This weekend, Venice took the first step in preventing the high tide from flooding the city centre by deploying its new sea dams in an unofficial test drive – even though there’s still plenty of work that needs to be done.
Acqua alta floods are sadly a recurrence in Venice’s lagoon, and that same warning had been raised over the weekend when continuous rains brought weather alerts and damages throughout Northern Italy. On Saturday October 3, Venice’s city council decided to lift the MOSE.
The MOSE Project (which stands for MOdulo Sperimentale Elettromeccanico, or Experimental Electromechanical Module) consists of a system of mobile dams located around the lagoon which can be raised when the need arises to isolate the city from the Adriatic Sea and protect it from the high tide.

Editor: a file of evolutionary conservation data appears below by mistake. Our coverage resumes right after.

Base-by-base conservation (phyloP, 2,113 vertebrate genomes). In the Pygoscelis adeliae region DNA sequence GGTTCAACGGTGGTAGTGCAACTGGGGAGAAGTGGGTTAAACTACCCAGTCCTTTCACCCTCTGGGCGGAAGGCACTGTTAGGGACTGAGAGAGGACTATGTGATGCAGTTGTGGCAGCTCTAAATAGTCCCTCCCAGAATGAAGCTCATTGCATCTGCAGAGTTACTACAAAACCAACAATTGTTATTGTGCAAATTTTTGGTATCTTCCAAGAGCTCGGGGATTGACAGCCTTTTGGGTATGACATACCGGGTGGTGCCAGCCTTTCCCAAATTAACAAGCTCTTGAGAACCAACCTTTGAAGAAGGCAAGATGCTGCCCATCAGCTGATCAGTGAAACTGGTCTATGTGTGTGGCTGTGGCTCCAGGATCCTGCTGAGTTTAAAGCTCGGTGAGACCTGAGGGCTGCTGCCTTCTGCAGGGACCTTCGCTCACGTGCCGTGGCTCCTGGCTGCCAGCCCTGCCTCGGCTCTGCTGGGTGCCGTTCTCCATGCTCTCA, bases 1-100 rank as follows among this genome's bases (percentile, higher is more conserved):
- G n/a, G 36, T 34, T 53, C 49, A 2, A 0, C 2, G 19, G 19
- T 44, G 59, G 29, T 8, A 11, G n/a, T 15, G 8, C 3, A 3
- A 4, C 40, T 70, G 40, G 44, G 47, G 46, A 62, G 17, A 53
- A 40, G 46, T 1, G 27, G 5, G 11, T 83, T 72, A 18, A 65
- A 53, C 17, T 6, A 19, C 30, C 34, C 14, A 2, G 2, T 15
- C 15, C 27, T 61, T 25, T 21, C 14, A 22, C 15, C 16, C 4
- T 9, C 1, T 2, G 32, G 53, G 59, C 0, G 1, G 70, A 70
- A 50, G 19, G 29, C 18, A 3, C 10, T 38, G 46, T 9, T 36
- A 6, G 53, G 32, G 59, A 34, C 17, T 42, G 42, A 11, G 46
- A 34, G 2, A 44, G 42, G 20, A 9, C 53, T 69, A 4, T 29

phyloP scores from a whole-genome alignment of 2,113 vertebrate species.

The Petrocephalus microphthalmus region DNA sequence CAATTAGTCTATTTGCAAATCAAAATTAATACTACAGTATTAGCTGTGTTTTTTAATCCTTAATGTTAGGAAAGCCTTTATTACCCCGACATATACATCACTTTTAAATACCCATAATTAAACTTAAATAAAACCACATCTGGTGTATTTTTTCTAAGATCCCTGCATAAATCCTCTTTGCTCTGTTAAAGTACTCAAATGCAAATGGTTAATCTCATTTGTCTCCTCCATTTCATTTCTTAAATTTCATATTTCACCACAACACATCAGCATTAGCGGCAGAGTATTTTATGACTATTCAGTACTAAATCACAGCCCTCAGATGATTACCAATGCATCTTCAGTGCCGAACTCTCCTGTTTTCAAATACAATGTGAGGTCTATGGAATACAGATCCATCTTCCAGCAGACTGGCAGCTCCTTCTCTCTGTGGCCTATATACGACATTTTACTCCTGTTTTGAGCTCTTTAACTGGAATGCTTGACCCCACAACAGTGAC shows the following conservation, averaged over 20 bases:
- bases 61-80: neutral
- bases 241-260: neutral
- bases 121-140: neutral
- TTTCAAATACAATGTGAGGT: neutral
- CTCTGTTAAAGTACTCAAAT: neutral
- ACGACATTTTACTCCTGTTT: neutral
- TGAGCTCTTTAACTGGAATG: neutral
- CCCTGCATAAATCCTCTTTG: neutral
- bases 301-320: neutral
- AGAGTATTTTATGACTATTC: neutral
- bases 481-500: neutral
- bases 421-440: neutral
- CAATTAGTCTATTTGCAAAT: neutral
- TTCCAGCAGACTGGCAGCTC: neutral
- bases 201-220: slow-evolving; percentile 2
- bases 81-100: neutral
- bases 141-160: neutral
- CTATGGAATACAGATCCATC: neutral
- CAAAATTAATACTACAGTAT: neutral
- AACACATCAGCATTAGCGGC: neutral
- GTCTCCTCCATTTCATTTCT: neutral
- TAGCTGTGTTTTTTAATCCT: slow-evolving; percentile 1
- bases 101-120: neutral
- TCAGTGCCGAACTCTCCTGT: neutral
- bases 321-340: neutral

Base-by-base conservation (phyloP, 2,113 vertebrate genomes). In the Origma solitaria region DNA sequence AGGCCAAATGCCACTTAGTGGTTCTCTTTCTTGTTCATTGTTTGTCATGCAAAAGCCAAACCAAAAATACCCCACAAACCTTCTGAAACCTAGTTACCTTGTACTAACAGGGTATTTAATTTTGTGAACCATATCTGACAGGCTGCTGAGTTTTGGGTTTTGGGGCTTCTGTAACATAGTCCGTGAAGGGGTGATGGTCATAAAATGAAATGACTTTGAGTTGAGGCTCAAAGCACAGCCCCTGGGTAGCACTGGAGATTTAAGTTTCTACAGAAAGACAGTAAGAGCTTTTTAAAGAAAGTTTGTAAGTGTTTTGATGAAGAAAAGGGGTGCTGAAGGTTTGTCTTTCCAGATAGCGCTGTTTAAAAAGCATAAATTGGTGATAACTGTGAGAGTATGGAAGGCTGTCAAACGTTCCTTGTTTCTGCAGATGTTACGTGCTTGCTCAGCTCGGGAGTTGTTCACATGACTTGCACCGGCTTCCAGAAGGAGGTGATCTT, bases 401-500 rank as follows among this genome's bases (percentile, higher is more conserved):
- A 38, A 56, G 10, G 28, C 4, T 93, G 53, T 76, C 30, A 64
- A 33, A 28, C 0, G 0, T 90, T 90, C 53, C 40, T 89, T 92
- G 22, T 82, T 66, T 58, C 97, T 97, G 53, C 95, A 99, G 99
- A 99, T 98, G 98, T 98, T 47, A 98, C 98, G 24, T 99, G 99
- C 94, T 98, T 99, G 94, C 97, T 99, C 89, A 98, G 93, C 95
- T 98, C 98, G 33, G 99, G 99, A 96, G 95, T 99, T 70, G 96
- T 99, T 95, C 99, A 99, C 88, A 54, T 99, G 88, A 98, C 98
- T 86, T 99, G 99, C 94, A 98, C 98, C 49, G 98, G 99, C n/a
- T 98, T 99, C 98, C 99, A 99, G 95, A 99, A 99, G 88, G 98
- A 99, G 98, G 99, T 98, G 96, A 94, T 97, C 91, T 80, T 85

Construction for the MOSE dams started in 2003, and the project took seventeen years and 7 billion euros to complete – the 78 bright yellow barriers that make up the system were tested for the first time earlier this year. While the MOSE held back the high tide on Saturday, the same didn’t happen on Monday – the tide was lower than the MOSE deployment threshold, so the dams remained in the sea and the city centre ended up flooded, including Saint Mark's Square and Saint Mark's Basilica.
The general consensus and takeaway are that Venice certainly took a step in the right direction, but there’s still work to be done and calibrations to do so that the MOSE can be an effective tool to protect the city. In the meantime, if you’d like to know more about Venice’s dam system you can check out the MOSE Project’s official website here.